I was raised in BC, on the West Coast, and my mother is very environment-conscious and has been most of her life. It never occurred to me that others might not recycle, or see the earth as something beautiful, valuable, and worth saving. When I got older and encountered mindsets that were anti-earth, it was quite the culture shock, to put it mildly.
I realized that it was no accident I grew up an environmentalist — it was due to the work of my mom, and the type of region I lived in. (BC is pretty hippy, and there are a lot of environmentally-minded folks here. In fact, it used to be illegal to recycle in Powell River several decades ago — but a group of residents still did it, breaking the law because they knew it was the right thing to do for the earth.)
So if I want to raise my own future kids to be environmentalists, or instill those same values in the children who are in my life, then I need to work at it. Books are a great start.
Different kinds of parents are going to want different sorts of books for their kids. While I would never say that all pagans are alike — we are a very diverse group! — I have noticed that the pagan parents I know generally want to instill similar sorts of values in their children: compassion and respect for other beings (human, animal, and plant!), knowledge of the natural world and its cycles (my use of “nature” here includes our solar system and the universe), knowledge of mythology, folk lore, and fairy tales, a desire to learn, and a healthy imagination. I know that as a future parent of the pagan persuasion these are things that are important to me — I want my kids to feel the same wonder for natural cycles, and to have the same compassion for other beings that I try to cultivate in my own life.
While, of course, books are not the only route towards cultivating these values — nor should they be! — they are an important one, in my opinion.
There are so many Barefoot Books that can help with these areas, so I’ve decided to start a series here on the blog. I’m calling it Books for Pagan Parents and each post will feature the top books in one specific category.
The category for the inaugural post is — you guessed it — Books about Nature.
Hi there! Katje here. It’s Christmas Eve and I want to wish you and yours a very merry and bright holiday season, filled with magic, love, and — of course — lots of reading!
I’m using my downtime to catch up on my reading, and I’m using the holiday as an excuse to hook the young ones in my life on books! Several of the gifts under the tree are Barefoot Books, destined for my niece and my close friend’s daughter. I can’t wait to see the reactions of both kids and parents when they open their gifts!
In my somewhat-biased opinion, books are the best gift for any occasion. They never go out of style and they can be enjoyed again and again for years, and then passed on to others who will enjoy them. They foster a sense of wonder, bright imaginations, and — of course — literacy. When in doubt — give a book. My only wish this year is that I could have given more.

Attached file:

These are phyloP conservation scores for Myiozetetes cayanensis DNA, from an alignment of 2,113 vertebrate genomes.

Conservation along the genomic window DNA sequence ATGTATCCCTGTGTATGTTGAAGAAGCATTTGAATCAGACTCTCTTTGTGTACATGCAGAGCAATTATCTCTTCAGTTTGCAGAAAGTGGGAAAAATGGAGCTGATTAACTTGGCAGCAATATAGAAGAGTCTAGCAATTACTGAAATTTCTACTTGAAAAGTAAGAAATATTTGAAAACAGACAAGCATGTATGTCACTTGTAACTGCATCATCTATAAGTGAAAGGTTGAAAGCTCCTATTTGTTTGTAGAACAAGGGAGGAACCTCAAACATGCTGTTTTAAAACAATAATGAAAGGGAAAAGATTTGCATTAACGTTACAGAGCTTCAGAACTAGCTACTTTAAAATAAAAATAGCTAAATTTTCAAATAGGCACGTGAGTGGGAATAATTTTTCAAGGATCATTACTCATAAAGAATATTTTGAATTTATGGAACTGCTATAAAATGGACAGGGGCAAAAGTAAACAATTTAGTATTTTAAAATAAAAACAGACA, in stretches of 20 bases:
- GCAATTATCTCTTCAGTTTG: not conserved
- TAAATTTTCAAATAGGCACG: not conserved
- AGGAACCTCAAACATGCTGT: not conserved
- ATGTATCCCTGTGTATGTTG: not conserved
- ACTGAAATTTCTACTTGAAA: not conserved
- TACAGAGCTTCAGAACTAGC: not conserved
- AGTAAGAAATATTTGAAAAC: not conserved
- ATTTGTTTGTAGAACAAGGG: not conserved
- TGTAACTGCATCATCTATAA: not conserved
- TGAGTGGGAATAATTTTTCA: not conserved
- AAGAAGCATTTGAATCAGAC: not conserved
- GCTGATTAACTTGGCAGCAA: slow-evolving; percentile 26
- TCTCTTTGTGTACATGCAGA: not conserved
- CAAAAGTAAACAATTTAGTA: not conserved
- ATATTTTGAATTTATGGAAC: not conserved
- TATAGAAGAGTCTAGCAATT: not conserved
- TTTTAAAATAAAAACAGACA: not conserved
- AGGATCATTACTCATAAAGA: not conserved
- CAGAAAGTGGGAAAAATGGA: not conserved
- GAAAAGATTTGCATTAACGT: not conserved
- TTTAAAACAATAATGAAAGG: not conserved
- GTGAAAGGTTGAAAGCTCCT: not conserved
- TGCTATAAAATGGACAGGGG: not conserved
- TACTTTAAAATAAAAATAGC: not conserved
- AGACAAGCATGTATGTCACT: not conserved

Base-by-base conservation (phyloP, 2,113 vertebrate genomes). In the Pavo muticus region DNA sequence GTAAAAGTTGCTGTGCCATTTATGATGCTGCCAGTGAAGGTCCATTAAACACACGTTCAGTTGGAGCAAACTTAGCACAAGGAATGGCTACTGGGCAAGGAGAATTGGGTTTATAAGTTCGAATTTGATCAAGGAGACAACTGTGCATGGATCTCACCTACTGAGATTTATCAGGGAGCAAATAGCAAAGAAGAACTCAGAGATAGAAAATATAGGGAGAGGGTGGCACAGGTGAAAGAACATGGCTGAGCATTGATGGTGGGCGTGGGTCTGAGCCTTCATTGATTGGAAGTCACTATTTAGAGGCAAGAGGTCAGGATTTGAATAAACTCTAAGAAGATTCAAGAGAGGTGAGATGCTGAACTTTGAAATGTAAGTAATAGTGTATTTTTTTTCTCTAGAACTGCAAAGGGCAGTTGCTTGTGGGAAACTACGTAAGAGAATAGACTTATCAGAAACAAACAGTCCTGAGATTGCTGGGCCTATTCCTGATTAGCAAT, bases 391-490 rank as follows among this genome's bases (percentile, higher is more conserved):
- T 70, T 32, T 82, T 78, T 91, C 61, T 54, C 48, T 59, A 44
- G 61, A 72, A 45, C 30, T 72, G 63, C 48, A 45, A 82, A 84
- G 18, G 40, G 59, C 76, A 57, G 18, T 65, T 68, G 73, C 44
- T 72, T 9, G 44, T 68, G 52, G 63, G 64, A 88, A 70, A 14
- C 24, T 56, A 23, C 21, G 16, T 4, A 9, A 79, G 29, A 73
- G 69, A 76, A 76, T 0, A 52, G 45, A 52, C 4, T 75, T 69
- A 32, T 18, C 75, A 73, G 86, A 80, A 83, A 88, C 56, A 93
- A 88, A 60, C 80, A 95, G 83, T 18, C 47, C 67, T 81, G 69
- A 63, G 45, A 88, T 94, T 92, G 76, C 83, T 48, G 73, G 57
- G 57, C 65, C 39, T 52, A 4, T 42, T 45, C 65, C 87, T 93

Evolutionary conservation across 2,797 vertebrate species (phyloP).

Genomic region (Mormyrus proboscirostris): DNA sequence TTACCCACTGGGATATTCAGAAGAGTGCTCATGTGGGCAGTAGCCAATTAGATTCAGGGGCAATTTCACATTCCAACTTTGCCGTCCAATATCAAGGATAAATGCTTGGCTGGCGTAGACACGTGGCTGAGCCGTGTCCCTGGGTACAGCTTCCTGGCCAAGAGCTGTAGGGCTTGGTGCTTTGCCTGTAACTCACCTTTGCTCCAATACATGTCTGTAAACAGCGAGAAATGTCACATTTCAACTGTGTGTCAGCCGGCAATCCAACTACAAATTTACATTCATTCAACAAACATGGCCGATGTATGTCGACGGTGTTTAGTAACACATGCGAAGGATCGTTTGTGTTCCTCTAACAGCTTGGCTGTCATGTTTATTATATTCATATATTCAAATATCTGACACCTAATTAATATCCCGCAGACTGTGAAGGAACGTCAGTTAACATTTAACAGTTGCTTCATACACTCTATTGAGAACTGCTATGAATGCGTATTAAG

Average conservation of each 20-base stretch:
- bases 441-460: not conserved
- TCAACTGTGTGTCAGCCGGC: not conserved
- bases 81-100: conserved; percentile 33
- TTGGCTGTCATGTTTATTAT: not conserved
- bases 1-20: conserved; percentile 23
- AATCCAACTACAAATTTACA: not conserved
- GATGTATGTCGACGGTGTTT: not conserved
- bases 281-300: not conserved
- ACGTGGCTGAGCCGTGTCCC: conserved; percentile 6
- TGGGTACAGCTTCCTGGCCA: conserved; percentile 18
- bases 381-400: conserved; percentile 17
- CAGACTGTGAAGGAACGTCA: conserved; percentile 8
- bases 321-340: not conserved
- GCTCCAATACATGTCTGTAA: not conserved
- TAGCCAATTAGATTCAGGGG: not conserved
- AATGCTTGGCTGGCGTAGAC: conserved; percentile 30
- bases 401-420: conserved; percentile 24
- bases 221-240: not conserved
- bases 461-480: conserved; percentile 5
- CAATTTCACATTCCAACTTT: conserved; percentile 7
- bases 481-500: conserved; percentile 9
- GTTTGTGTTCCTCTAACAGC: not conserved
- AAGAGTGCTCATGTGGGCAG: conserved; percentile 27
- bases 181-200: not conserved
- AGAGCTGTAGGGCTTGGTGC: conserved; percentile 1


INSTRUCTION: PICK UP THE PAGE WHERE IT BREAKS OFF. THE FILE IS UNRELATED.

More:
Well, there will be plenty of chances in the new year!
Bright blessings this holiday season, and I’ll see you all again very soon.
Welcome to the first instalment of our weekly feature here on Barefoot in Langley: Book of the Week!
Every week on Friday a Barefoot Book will be given the spotlight here. I’ll talk a bit about the book, share a picture or two, and talk about what kids will get out of the book and why I think the book is special. (Well, first off — it’s a book!)
This week’s book is I Took the Moon for a Walk by Carolyn Curtis.
A bit about the book:I Took the Moon for a Walk is about a child who goes for a walk and talks about how the moon is following him. It’s done in the form of a lyrical poem and accompanied by beautiful illustrations. It’s available in large format board book or in paperback, and there’s also a Spanish version.
This is the first Barefoot Book I picked up and read and it’s definitely a favourite. The illustrations are gorgeous and the book is fun to read out loud.
What kids will get out of this book and why it’s special: I think it’s great that the book shows the moon as a friendly entity that, while being high up in the sky, is not emotionally distant. The child in the book sees the moon as his friend and companion, which helps make the night seem not so scary. Also great about this book is at the back it teaches children about the phases of the moon and nocturnal animals, so it’s educational too. (Many Barefoot Books are.) The lyrical poem not only helps foster a love of poetry, it inspires a sense of wonder in nature and the nighttime.
I may be biased, as I am already a nighttime and moon-lover, but I think it’s important for kids to see the moon as friendly, and the night as not so scary. Yes, there are scary things in the night, but there are scary things in the day, too — it’s important to be aware of what is scary without writing off an entire time period as 100% scary. I think humans naturally are scared of the dark because we are often such visual creatures and it can be hard to see — but the moon can help us there, at least on the nights that she’s gibbous or full.
(Also, it probably goes without saying but I find this a great book for pagan parents, especially if honoring the moon is part of your practice. This book will be featured on my Books for Pagan Parents series when it starts up.)